Green Circle Bio Energy
A Shining Example for Jackson County
Jackson County may be small and rural, with a population of just under 50,000, but it’s a global leader in the emerging market of green energy.
Jeff Massey is new to the Jackson County Chamber of Commerce as president and CEO, but he isn’t new to renewable energy. He recently retired from Jackson County’s Waste Management plant, and he was there on the first day Green Circle Bio Energy Inc. began to operate. You could say he helped “turned the lights on.” As a district manager, Massey led a team that dug wells for pipes to safely convert methane gas — the toxic byproduct from the landfill — into electricity. “It was pretty cool to use green technology to power one green company from another. So, really we have two shining examples of green energy in Jackson, a rural county, that is something you will not find in every other county,” he says.
For Massey, who has worked in the environmental industry for nearly 30 years, the fact that Green Circle Bio Energy is “green” is just the beginning of what this $100 million company has to offer. “It is the innovative processes and the things that happen there that create the atmosphere for attracting business. Jackson County is known for a lot of things, and innovative technology is one of them now because of Green Circle Bio and what they do,” he says.
Green Circle Bio Energy’s parent company is JCE, a privately owned investment company based in Gothenburg, Sweden, and named for entrepreneur J. Christer Ericsson. When a man walked up to Ericsson’s door and offered to pay a high price for the pile of wood in his backyard to use it for bio fuel, a multi-million dollar idea began to catch fire. Once formed, the company settled in the North Florida town of Cottondale and, after an 18-month build out, began production in May 2008.
Green Circle Bio was one of the first to the market to produce small, biodegradable cylindrical wood pellets. Trees harvested from Florida, Alabama and Georgia are turned into chips, which are dried, ground into a fine sawdust and pressed into small pellets. Each year upwards of 560,000 tons of pellets are freighted overseas from Panama City to several European customers, mainly on long-term contracts. The company’s primary customer base is the industrial market. Essentially, it is selling to power companies and Combined Heat and Power (CHPs) companies that replace coal with biomass, also known as “co-burning.”
Green Circle Bio operates a sustainable production, which means more than 65 percent of the energy consumed to manufacture the pellets comes from renewable energy sources.
Jackson County and the town of Cottondale may seem an unlikely location for the world’s largest pellet plant, but Florida’s abundant yellow pine forests, available at low and stable prices, and an accessible location (in the Industrial Park off Interstate 10 and U.S. 231) make it a natural fit.
Massey sees Green Circle Bio’s success as a calling card for Jackson County. “Having businesses like Green Circle really gets the attention of other industries looking at this area, because they know they are a successful business that wouldn’t be here if it wasn’t the right climate for them to be in,” he says.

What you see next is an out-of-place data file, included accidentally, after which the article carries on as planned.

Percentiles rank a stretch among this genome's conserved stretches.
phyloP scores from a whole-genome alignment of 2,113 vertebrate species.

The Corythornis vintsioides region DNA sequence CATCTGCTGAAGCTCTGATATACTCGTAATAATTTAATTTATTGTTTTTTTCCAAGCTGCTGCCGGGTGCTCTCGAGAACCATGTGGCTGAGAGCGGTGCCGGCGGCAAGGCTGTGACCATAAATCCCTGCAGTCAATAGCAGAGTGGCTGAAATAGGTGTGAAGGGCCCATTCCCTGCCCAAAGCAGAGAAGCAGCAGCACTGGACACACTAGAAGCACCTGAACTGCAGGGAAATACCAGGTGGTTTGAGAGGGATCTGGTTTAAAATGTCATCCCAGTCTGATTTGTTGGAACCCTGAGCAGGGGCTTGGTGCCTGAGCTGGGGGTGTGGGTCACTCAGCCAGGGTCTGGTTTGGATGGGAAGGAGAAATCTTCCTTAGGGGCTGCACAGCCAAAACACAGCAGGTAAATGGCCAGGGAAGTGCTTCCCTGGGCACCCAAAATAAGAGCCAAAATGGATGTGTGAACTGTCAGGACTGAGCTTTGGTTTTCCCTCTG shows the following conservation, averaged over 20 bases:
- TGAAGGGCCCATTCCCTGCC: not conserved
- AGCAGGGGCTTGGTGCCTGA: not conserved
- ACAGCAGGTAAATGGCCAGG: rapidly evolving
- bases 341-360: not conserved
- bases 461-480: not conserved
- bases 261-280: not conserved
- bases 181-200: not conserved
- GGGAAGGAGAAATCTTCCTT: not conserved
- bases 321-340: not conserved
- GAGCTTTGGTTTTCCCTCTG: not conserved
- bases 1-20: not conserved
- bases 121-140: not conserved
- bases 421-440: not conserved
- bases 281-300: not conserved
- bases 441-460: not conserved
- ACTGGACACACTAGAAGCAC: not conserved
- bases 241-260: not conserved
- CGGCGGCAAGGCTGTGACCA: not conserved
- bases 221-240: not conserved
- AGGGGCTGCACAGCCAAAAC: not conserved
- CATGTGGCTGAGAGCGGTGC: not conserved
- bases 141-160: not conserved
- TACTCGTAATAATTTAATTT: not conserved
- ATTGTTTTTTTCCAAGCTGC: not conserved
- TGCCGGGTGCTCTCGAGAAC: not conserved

In fact, Green Circle Bio has been so successful it is expanding. In 2015, a $115 million plant is projected to open on 118 acres in George County in Lucedale, Mississippi, another rural community located approximately 40 miles northwest of Mobile, Alabama. Like Cottondale, the plant will produce up to 500,000 tons of pellets per year and ship them to European markets from the Port of Pascagoula near the Mississippi-Alabama border.
With European power plants mandated to use at least 20 percent of renewable energy in their fuel mix by 2020, the industry is expected to continue to grow. And Green Circle Bio President and CEO Morten Neraas is ready. With a new plant underway, he reportedly already has set his sights on a new European customer: the United Kingdom.
A company this size has a significant economic impact on the surrounding area. According to the Jackson County Development Council, Green Circle will purchase 1.5 million tons of lumber annually, generating some $30 million in revenue for regional timber industries.
And producing tons of pellets year-round produces something else highly valuable: jobs. Green Circle Bio has a workforce of about 50, making it one of the largest companies in the area. “They are a great employer in the county and support this community and are a true asset,” Massey says.
Green Circle Bio is a testament to the fact that rural communities like Jackson County can compete on a global scale. Massey is not surprised. His grandparents were one of the founding families of Cottondale, so he knows firsthand what it has to offer.
“There is a reason Jackson County attracts these types of businesses, certainly because of our location but there are many others. Another piece of the puzzle is the hospital, the airport, the college, the road system and the proximity to the port … there are a lot of things we offer,” he says.
Out of all its attributes Massey contends what will keep Jackson County a “shining example” standing apart from many other counties is what he dedicated two decades of his career to and what made Green Circle Bio Energy a global player — “being innovative with technology.”